BBB Alert: Jury Duty Scam

The caller claims to be from the sheriff’s office and insists that the resident will be arrested unless fines are immediately paid.
July 13, 2017

Jury duty may not be anyone’s favorite way to pass the time, but if you choose to skip out, you will usually receive a court summons. In North Carolina, you get another chance to appear. If you choose to skip a second time, the court is able to take legal action.

What will not happen, however, is a phone call from the local sheriff threatening arrest unless you pay a steep fine. Unfortunately, those are just the kind of fraudulent calls Asheville area residents have been reporting.

According to complaints, the caller claims to be from the sheriff’s office and insists that the resident missed a jury duty summons and will be arrested unless the fines are immediately paid. Reports show these fake fines between $500 and $2,000. Residents are then asked to provide payment, either through credit card over the phone or through wire transfer. The scammers may also ask for social security number or other personal information to “verify the payment.”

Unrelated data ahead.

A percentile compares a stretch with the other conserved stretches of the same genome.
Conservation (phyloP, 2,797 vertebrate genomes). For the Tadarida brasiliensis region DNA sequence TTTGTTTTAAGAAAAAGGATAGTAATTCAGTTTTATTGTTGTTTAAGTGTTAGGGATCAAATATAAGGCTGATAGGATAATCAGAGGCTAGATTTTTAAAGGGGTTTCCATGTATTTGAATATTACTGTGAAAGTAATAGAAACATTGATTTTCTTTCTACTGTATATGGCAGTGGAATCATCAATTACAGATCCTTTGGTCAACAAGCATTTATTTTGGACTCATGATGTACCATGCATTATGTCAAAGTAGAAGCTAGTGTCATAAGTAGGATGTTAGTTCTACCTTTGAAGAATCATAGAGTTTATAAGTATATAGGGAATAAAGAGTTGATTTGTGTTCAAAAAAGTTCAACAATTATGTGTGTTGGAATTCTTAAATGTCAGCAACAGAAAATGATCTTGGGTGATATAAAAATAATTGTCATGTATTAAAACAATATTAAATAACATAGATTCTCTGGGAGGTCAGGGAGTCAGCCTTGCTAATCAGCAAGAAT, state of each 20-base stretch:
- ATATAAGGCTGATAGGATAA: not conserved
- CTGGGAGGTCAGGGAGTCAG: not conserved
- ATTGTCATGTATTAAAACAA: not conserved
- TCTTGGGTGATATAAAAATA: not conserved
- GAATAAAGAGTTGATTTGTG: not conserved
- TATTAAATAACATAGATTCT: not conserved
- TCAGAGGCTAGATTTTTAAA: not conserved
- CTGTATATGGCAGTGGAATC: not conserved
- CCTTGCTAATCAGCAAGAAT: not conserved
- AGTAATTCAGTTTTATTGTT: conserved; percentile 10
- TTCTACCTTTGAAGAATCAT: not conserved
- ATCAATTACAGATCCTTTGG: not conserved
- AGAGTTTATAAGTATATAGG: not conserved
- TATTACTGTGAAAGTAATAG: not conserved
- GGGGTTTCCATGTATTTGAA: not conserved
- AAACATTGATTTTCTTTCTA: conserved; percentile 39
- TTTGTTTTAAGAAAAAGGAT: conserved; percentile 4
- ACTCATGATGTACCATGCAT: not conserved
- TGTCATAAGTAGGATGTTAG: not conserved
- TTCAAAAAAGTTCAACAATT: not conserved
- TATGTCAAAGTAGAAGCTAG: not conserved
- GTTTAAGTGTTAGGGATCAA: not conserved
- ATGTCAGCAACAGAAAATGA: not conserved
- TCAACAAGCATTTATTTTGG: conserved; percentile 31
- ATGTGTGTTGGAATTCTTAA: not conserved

As is usually the case, these scams are driven by fear and intimidation. They sound authentic because they use real law enforcement names and local phone numbers. The Better Business Bureau has received complaints from pastors, doctors, lawyers and the like who fell for this kind of scam because they feared damage to their reputation if actually taken to jail.

In most cases, contact between court and a potential juror is made via mail and several notices are sent when a person misses jury duty. In some cases, someone from the sheriff’s office will deliver a court summons in person, but they will be in uniform with a badge. Regardless, this type of exchange – even the collection of a legitimate fine – will never be made over the phone.

You can protect yourself by never providing personal or financial information over the phone. When in doubt, reach out to the source directly to confirm that they are trying to contact you and for what purpose. If you have been affected by this scam, notify local law enforcement, the Federal Trade Commission or the Better Business Bureau.